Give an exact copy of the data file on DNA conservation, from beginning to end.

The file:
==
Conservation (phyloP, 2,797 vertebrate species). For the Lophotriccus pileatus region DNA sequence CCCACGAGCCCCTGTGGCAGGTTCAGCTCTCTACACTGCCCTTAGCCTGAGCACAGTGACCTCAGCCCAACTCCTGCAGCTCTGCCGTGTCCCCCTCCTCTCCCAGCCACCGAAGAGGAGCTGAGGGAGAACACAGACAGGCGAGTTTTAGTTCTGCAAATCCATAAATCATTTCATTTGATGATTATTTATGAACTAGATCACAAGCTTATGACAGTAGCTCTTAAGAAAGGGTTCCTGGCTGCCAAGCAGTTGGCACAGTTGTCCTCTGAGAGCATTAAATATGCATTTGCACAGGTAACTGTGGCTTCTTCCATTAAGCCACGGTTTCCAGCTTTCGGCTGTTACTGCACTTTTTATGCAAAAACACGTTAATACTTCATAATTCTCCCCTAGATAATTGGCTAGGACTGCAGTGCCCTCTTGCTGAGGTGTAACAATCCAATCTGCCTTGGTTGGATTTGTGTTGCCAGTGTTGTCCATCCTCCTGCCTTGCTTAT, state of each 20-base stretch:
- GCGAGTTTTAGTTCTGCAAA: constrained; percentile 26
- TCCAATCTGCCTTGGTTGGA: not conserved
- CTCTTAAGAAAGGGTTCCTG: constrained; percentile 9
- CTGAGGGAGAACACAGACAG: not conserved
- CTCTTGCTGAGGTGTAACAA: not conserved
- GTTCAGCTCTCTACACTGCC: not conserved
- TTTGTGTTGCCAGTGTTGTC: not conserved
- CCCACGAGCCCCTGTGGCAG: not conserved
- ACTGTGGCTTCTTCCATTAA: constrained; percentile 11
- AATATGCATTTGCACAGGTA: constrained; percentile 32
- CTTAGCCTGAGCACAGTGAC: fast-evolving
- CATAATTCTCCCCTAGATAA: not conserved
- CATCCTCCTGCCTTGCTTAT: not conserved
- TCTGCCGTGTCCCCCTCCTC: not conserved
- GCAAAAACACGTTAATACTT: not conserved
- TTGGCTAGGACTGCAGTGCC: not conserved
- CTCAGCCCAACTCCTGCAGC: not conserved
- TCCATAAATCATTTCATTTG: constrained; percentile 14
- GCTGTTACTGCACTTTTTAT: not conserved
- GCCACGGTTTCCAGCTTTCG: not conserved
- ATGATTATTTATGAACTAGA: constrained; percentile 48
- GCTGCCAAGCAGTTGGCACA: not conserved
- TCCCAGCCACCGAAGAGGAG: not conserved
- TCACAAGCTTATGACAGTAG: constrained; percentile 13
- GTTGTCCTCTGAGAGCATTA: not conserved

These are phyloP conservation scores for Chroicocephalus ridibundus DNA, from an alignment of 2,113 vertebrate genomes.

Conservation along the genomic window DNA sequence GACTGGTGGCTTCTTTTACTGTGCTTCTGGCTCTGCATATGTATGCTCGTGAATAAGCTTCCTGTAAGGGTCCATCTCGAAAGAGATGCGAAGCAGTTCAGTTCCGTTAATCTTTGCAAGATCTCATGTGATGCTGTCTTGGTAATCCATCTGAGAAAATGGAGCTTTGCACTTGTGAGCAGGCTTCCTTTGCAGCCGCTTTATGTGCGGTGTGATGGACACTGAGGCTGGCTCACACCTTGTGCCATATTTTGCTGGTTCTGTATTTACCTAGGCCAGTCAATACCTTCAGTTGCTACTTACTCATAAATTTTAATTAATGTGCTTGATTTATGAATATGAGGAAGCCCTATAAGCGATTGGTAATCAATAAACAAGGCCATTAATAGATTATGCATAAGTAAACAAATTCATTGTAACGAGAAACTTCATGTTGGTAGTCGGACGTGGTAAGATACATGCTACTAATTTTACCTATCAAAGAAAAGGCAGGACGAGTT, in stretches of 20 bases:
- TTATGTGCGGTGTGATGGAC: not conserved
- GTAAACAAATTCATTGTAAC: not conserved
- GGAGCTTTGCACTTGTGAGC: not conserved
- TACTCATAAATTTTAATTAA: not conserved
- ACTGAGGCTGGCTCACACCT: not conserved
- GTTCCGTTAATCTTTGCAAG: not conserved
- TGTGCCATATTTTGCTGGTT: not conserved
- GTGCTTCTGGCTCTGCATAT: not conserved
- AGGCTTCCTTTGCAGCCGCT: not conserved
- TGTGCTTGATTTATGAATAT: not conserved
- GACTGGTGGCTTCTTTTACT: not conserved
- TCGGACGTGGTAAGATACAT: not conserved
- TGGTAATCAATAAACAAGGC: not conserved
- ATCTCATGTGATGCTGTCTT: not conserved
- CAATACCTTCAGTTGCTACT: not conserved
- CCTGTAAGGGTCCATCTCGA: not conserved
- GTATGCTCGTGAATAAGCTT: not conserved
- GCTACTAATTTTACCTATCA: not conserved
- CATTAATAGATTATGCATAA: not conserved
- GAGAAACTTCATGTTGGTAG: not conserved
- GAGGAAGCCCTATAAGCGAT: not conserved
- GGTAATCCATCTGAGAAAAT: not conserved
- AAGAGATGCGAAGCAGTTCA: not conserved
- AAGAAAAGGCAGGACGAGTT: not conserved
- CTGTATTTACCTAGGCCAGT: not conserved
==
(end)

Conservation (phyloP, 2,797 vertebrate species). For the Lophotriccus pileatus region DNA sequence CCCACGAGCCCCTGTGGCAGGTTCAGCTCTCTACACTGCCCTTAGCCTGAGCACAGTGACCTCAGCCCAACTCCTGCAGCTCTGCCGTGTCCCCCTCCTCTCCCAGCCACCGAAGAGGAGCTGAGGGAGAACACAGACAGGCGAGTTTTAGTTCTGCAAATCCATAAATCATTTCATTTGATGATTATTTATGAACTAGATCACAAGCTTATGACAGTAGCTCTTAAGAAAGGGTTCCTGGCTGCCAAGCAGTTGGCACAGTTGTCCTCTGAGAGCATTAAATATGCATTTGCACAGGTAACTGTGGCTTCTTCCATTAAGCCACGGTTTCCAGCTTTCGGCTGTTACTGCACTTTTTATGCAAAAACACGTTAATACTTCATAATTCTCCCCTAGATAATTGGCTAGGACTGCAGTGCCCTCTTGCTGAGGTGTAACAATCCAATCTGCCTTGGTTGGATTTGTGTTGCCAGTGTTGTCCATCCTCCTGCCTTGCTTAT, state of each 20-base stretch:
- GCGAGTTTTAGTTCTGCAAA: constrained; percentile 26
- TCCAATCTGCCTTGGTTGGA: not conserved
- CTCTTAAGAAAGGGTTCCTG: constrained; percentile 9
- CTGAGGGAGAACACAGACAG: not conserved
- CTCTTGCTGAGGTGTAACAA: not conserved
- GTTCAGCTCTCTACACTGCC: not conserved
- TTTGTGTTGCCAGTGTTGTC: not conserved
- CCCACGAGCCCCTGTGGCAG: not conserved
- ACTGTGGCTTCTTCCATTAA: constrained; percentile 11
- AATATGCATTTGCACAGGTA: constrained; percentile 32
- CTTAGCCTGAGCACAGTGAC: fast-evolving
- CATAATTCTCCCCTAGATAA: not conserved
- CATCCTCCTGCCTTGCTTAT: not conserved
- TCTGCCGTGTCCCCCTCCTC: not conserved
- GCAAAAACACGTTAATACTT: not conserved
- TTGGCTAGGACTGCAGTGCC: not conserved
- CTCAGCCCAACTCCTGCAGC: not conserved
- TCCATAAATCATTTCATTTG: constrained; percentile 14
- GCTGTTACTGCACTTTTTAT: not conserved
- GCCACGGTTTCCAGCTTTCG: not conserved
- ATGATTATTTATGAACTAGA: constrained; percentile 48
- GCTGCCAAGCAGTTGGCACA: not conserved
- TCCCAGCCACCGAAGAGGAG: not conserved
- TCACAAGCTTATGACAGTAG: constrained; percentile 13
- GTTGTCCTCTGAGAGCATTA: not conserved

These are phyloP conservation scores for Chroicocephalus ridibundus DNA, from an alignment of 2,113 vertebrate genomes.

Conservation along the genomic window DNA sequence GACTGGTGGCTTCTTTTACTGTGCTTCTGGCTCTGCATATGTATGCTCGTGAATAAGCTTCCTGTAAGGGTCCATCTCGAAAGAGATGCGAAGCAGTTCAGTTCCGTTAATCTTTGCAAGATCTCATGTGATGCTGTCTTGGTAATCCATCTGAGAAAATGGAGCTTTGCACTTGTGAGCAGGCTTCCTTTGCAGCCGCTTTATGTGCGGTGTGATGGACACTGAGGCTGGCTCACACCTTGTGCCATATTTTGCTGGTTCTGTATTTACCTAGGCCAGTCAATACCTTCAGTTGCTACTTACTCATAAATTTTAATTAATGTGCTTGATTTATGAATATGAGGAAGCCCTATAAGCGATTGGTAATCAATAAACAAGGCCATTAATAGATTATGCATAAGTAAACAAATTCATTGTAACGAGAAACTTCATGTTGGTAGTCGGACGTGGTAAGATACATGCTACTAATTTTACCTATCAAAGAAAAGGCAGGACGAGTT, in stretches of 20 bases:
- TTATGTGCGGTGTGATGGAC: not conserved
- GTAAACAAATTCATTGTAAC: not conserved
- GGAGCTTTGCACTTGTGAGC: not conserved
- TACTCATAAATTTTAATTAA: not conserved
- ACTGAGGCTGGCTCACACCT: not conserved
- GTTCCGTTAATCTTTGCAAG: not conserved
- TGTGCCATATTTTGCTGGTT: not conserved
- GTGCTTCTGGCTCTGCATAT: not conserved
- AGGCTTCCTTTGCAGCCGCT: not conserved
- TGTGCTTGATTTATGAATAT: not conserved
- GACTGGTGGCTTCTTTTACT: not conserved
- TCGGACGTGGTAAGATACAT: not conserved
- TGGTAATCAATAAACAAGGC: not conserved
- ATCTCATGTGATGCTGTCTT: not conserved
- CAATACCTTCAGTTGCTACT: not conserved
- CCTGTAAGGGTCCATCTCGA: not conserved
- GTATGCTCGTGAATAAGCTT: not conserved
- GCTACTAATTTTACCTATCA: not conserved
- CATTAATAGATTATGCATAA: not conserved
- GAGAAACTTCATGTTGGTAG: not conserved
- GAGGAAGCCCTATAAGCGAT: not conserved
- GGTAATCCATCTGAGAAAAT: not conserved
- AAGAGATGCGAAGCAGTTCA: not conserved
- AAGAAAAGGCAGGACGAGTT: not conserved
- CTGTATTTACCTAGGCCAGT: not conserved